Prota 7(2): Timbers/Bois d’œuvre 2
Cat. afr. pl. 1(1): 128 (1896).
Smooth-fruited zanha (En). Mkalya, mkwanga (Sw).
Origin and geographic distribution
Zanha golungenis is widely distributed in Africa, occurring from Senegal east to Ethiopia and Kenya, and south to Zambia, Angola, Zimbabwe and Mozambique.
The wood of Zanha golungensis is widely used for construction, furniture and carving. Several sources, especially from West Africa, claim explicitly that the fruits are not eaten by humans, but other reports state that they are consumed.
Various plant parts contain saponins and the bark is used as a substitute for soap. Bark decoctions are taken as a cure for malaria, powdered bark is sniffed against chest complaints and colds and rubbed into the skin of temples and forehead to get relief of headache, and bark preparations are considered galactagogue. In Senegal bark is applied in a poultice to treat broken limbs. In Tanzania a root decoction is drunk as a cure for infected, hard abscesses, and to treat uterus prolapse, hernia and amenorrhoea. A decoction of leafy twigs is used to treat fever. Zanha golungensis is occasionally planted as shade tree in coffee plantations.
The heartwood is whitish, sometimes with a pinkish hue, and indistinctly demarcated from the sapwood. The texture is moderately fine.
The fresh fruit contains about 67% water. The fruit contains per 100 g of dry matter: energy 1449 kJ (347 kcal), protein 2.1 g, fat 1.5 g, fibre 3.2 g, Ca 140 mg, P 60 mg and Fe 5 mg. It contains acid saponin. The triterpenoids zanhic acid and zanhic acid-γ-lactone, and the prosapogenins zanhin and medicagin have been isolated from the root bark.
Deciduous, dioecious shrub or small to medium-sized tree up to 30(–40) m tall; bole cylindrical, sometimes crooked, up to 150(–170) cm in diameter; bark surface greyish brown to dark brown, scaling off in large flakes revealing a brown layer; crown dense, heavily branched; twigs glabrous. Leaves alternate, paripinnately compound with 3–7 pairs of leaflets; stipules absent; petiole up to 12 cm long, rachis up to 15 cm long, glabrous or sparsely hairy; petiolules up to 2 mm long; leaflets opposite, ovate to elliptical or oblong-elliptical, 6–11(–17) cm × 2–4(–5.5) cm, cuneate at base, obtuse to short-acuminate at apex, margin entire to slightly toothed towards the apex, glabrous, pinnately veined with up to 16 pairs of lateral veins. Inflorescence a terminal or axillary panicle with flowers in dense clusters. Flowers unisexual, regular, small, greenish, sweet-scented; pedicel up to 3 mm long, hairy; sepals 4–5, c. 4.5 mm long, fused at base, hairy outside; petals absent; stamens 4–5, up to 8 mm long; disk cup-shaped; ovary superior, 2-celled, style simple; male flowers without ovary, female flowers with rudimentary stamens. Fruit an ellipsoid fleshy drupe up to 2 cm × 1.5 cm, glabrous, yellow to orange or pink, 1-seeded. Seed ellipsoid, up to 2 cm long. Seedling with hypogeal germination; epicotyl c. 15 cm long; first 2 leaves opposite, with 2–3 pairs of leaflets.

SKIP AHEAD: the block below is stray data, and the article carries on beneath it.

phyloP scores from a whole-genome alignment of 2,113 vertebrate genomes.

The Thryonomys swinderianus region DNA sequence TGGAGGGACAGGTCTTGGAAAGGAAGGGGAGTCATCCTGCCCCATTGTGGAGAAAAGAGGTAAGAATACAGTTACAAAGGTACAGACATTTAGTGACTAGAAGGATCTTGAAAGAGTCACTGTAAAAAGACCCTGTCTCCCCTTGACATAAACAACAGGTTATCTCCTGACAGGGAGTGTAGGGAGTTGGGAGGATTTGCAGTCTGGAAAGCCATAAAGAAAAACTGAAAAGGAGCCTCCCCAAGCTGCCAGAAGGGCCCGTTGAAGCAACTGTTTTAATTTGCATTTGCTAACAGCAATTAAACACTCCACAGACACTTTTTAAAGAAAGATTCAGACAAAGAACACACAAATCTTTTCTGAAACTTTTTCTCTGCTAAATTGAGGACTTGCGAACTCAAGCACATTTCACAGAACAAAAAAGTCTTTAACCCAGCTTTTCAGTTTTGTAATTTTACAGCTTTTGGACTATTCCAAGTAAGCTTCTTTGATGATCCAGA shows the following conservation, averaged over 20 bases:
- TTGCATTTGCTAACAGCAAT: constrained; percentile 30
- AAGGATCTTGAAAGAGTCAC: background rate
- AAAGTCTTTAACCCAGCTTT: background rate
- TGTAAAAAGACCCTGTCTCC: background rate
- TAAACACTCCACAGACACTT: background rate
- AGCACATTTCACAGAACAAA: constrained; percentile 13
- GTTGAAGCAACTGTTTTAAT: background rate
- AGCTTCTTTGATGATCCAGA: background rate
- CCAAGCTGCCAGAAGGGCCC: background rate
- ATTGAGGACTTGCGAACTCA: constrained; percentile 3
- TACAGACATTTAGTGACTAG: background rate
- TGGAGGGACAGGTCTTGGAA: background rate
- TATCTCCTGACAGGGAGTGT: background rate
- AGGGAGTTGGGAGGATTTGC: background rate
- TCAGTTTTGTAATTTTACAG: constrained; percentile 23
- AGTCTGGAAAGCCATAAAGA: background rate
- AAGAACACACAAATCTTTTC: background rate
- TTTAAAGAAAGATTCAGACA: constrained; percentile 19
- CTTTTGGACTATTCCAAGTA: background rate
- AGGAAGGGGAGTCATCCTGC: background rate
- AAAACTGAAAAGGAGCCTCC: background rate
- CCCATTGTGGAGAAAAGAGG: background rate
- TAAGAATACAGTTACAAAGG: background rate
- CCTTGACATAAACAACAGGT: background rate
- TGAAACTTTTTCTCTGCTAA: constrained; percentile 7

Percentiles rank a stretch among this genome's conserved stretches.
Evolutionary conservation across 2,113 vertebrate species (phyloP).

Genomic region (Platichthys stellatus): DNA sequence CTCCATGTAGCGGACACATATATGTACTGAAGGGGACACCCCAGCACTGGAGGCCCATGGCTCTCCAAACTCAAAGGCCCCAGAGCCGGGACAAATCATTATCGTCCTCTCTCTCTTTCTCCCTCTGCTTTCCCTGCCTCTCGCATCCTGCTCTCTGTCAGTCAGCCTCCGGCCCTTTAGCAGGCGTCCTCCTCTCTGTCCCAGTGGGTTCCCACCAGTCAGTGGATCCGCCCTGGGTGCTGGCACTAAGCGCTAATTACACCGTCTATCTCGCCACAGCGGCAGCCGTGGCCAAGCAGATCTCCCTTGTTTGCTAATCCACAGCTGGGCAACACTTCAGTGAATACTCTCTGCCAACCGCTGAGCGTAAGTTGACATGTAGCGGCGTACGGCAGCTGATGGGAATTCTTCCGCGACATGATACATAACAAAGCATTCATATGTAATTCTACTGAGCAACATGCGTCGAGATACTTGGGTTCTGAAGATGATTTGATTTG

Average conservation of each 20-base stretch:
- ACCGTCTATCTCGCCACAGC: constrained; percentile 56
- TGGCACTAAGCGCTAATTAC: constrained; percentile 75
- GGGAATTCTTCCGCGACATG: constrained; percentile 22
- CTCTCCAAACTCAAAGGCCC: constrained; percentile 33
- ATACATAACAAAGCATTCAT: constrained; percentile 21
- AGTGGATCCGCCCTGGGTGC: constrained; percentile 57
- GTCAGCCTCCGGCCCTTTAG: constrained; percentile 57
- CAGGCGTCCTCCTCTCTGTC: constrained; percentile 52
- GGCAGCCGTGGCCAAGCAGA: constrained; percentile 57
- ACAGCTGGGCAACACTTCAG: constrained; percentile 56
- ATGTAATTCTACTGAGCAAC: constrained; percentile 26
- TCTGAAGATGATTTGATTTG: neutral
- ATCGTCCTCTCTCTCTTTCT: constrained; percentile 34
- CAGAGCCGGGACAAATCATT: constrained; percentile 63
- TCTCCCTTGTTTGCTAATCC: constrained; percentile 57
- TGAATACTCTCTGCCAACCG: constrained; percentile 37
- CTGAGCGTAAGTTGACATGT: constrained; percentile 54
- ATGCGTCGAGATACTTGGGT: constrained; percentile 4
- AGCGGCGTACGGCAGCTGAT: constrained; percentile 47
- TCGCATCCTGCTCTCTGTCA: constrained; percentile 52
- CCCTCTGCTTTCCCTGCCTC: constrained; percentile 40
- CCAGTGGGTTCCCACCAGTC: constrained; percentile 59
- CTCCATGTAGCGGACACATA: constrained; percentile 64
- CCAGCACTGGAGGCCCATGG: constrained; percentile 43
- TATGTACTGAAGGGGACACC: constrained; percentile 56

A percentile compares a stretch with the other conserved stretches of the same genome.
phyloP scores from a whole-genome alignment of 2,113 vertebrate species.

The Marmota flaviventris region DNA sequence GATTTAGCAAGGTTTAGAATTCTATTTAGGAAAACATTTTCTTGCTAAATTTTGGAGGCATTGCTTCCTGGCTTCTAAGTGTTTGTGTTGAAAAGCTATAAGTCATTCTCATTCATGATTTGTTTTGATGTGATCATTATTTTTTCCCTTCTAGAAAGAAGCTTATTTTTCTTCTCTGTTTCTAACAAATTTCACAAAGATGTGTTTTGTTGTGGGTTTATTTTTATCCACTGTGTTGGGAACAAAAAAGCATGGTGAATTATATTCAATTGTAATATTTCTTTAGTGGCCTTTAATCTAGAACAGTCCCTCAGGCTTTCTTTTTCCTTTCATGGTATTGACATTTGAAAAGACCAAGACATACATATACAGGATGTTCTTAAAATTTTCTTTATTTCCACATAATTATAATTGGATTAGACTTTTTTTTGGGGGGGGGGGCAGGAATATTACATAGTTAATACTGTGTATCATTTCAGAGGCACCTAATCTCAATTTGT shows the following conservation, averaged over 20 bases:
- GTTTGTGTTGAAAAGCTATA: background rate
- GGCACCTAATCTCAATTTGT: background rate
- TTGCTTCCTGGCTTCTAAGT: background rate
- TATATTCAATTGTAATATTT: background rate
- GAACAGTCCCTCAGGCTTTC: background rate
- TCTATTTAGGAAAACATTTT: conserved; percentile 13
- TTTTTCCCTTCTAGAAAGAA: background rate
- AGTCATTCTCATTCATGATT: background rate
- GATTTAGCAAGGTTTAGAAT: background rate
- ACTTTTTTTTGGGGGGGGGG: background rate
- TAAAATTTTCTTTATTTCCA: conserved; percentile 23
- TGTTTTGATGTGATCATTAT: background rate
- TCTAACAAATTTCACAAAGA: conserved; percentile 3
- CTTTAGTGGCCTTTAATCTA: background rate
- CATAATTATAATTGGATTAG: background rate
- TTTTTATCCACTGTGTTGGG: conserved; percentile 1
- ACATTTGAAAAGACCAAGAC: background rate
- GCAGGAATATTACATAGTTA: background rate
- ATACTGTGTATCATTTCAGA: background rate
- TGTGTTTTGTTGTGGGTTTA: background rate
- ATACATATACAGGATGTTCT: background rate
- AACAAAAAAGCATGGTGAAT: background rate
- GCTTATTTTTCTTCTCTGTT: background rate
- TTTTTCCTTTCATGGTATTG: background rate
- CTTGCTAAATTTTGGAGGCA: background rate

Zanha golungensis sheds most of its leaves during the dry season. The flowers appear before the new leaves. Fruits are eaten by birds, gorillas, chimpanzees and monkeys, and these probably serve as seed dispersers.
Zanha comprises 3 species. Zanha africana (Radlk.) Exell of mainland tropical Africa and Zanha suaveolens Capuron, which is endemic to Madagascar, are both trees of which the timber is used locally.
Zanha golungensis occurs in deciduous woodland and forest, sometimes also in evergreen forest and extending into riverine forests in drier areas, at 300–1700 m altitude. It requires proper drainage.
Propagation of Zanha golungensis with fresh seeds is easy. Seeds germinate within 2 months. In Kenya seedlings survived a dry period of 3 weeks. Propagation by cuttings is probably feasible as well. In Togo Zanha golungensis is often retained for its fruits when land is cleared for home gardens. In Ethiopia it is left after forest clearing to serve as a shade tree for coffee.
Genetic resources and breeding
There are no indications that Zanha golungensis is threatened or vulnerable. Although widespread, it apparently is nowhere common.
The variation in tree height and bole diameter of Zanha golungensis is largely due to growing conditions. It may be worthwile to try selections of the largest trees from DR Congo and Ethiopia in other areas.
In most of its range Zanha golungensis produces timber of little commercial value. However, it will remain an important source of wood for local uses. There is very little or no information on its propagation and management, and research is needed to explore possibilities for domestication of this multipurpose species.
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Sources of illustration
• Akoègninou, A., van der Burg, W.J. & van der Maesen, L.J.G. (Editors), 2006. Flore analytique du Bénin. Backhuys Publishers, Leiden, Netherlands. 1034 pp.
Correct citation of this article:
Bosch, C.H., 2011. Zanha golungensis Hiern. In: Lemmens, R.H.M.J., Louppe, D. & Oteng-Amoako, A.A. (Editors). Prota 7(2): Timbers/Bois d’œuvre 2. [CD-Rom]. PROTA, Wageningen, Netherlands.
1, flowering branch; 2, fruits.
Source: Flore analytique du Bénin
obtained from B. Wursten
obtained from B. Wursten